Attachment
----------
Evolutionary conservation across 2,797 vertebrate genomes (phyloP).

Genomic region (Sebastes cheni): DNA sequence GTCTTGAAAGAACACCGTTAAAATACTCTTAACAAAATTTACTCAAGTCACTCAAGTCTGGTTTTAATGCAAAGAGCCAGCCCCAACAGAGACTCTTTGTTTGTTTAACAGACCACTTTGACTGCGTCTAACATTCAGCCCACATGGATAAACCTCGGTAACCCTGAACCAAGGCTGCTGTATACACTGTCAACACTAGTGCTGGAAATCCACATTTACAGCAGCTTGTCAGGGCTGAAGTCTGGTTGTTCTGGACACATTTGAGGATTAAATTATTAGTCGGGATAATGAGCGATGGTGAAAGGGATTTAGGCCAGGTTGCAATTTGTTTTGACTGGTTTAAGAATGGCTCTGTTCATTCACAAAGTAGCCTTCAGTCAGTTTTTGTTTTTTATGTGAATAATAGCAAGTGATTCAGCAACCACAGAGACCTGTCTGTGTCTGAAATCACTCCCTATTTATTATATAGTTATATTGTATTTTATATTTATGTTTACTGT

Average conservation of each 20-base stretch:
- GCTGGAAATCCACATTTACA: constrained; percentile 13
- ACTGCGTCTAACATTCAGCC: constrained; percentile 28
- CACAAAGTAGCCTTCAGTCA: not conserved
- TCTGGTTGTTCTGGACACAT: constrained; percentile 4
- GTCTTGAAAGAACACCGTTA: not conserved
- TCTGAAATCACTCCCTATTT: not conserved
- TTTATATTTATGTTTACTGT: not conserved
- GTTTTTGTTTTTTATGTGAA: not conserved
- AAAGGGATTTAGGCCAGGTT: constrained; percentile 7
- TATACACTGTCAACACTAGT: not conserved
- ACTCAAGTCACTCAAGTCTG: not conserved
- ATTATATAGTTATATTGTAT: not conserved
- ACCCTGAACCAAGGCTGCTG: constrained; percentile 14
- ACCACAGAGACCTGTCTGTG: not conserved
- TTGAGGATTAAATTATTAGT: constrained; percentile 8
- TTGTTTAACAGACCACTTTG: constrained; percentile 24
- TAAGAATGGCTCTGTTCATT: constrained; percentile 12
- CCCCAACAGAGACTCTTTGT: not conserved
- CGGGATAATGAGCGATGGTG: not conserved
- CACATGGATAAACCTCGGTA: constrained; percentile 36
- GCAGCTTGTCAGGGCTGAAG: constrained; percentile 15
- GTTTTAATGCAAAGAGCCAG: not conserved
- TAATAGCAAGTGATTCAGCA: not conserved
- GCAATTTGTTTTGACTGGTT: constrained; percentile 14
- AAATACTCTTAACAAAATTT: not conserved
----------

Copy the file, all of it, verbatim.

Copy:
Evolutionary conservation across 2,797 vertebrate genomes (phyloP).

Genomic region (Sebastes cheni): DNA sequence GTCTTGAAAGAACACCGTTAAAATACTCTTAACAAAATTTACTCAAGTCACTCAAGTCTGGTTTTAATGCAAAGAGCCAGCCCCAACAGAGACTCTTTGTTTGTTTAACAGACCACTTTGACTGCGTCTAACATTCAGCCCACATGGATAAACCTCGGTAACCCTGAACCAAGGCTGCTGTATACACTGTCAACACTAGTGCTGGAAATCCACATTTACAGCAGCTTGTCAGGGCTGAAGTCTGGTTGTTCTGGACACATTTGAGGATTAAATTATTAGTCGGGATAATGAGCGATGGTGAAAGGGATTTAGGCCAGGTTGCAATTTGTTTTGACTGGTTTAAGAATGGCTCTGTTCATTCACAAAGTAGCCTTCAGTCAGTTTTTGTTTTTTATGTGAATAATAGCAAGTGATTCAGCAACCACAGAGACCTGTCTGTGTCTGAAATCACTCCCTATTTATTATATAGTTATATTGTATTTTATATTTATGTTTACTGT

Average conservation of each 20-base stretch:
- GCTGGAAATCCACATTTACA: constrained; percentile 13
- ACTGCGTCTAACATTCAGCC: constrained; percentile 28
- CACAAAGTAGCCTTCAGTCA: not conserved
- TCTGGTTGTTCTGGACACAT: constrained; percentile 4
- GTCTTGAAAGAACACCGTTA: not conserved
- TCTGAAATCACTCCCTATTT: not conserved
- TTTATATTTATGTTTACTGT: not conserved
- GTTTTTGTTTTTTATGTGAA: not conserved
- AAAGGGATTTAGGCCAGGTT: constrained; percentile 7
- TATACACTGTCAACACTAGT: not conserved
- ACTCAAGTCACTCAAGTCTG: not conserved
- ATTATATAGTTATATTGTAT: not conserved
- ACCCTGAACCAAGGCTGCTG: constrained; percentile 14
- ACCACAGAGACCTGTCTGTG: not conserved
- TTGAGGATTAAATTATTAGT: constrained; percentile 8
- TTGTTTAACAGACCACTTTG: constrained; percentile 24
- TAAGAATGGCTCTGTTCATT: constrained; percentile 12
- CCCCAACAGAGACTCTTTGT: not conserved
- CGGGATAATGAGCGATGGTG: not conserved
- CACATGGATAAACCTCGGTA: constrained; percentile 36
- GCAGCTTGTCAGGGCTGAAG: constrained; percentile 15
- GTTTTAATGCAAAGAGCCAG: not conserved
- TAATAGCAAGTGATTCAGCA: not conserved
- GCAATTTGTTTTGACTGGTT: constrained; percentile 14
- AAATACTCTTAACAAAATTT: not conserved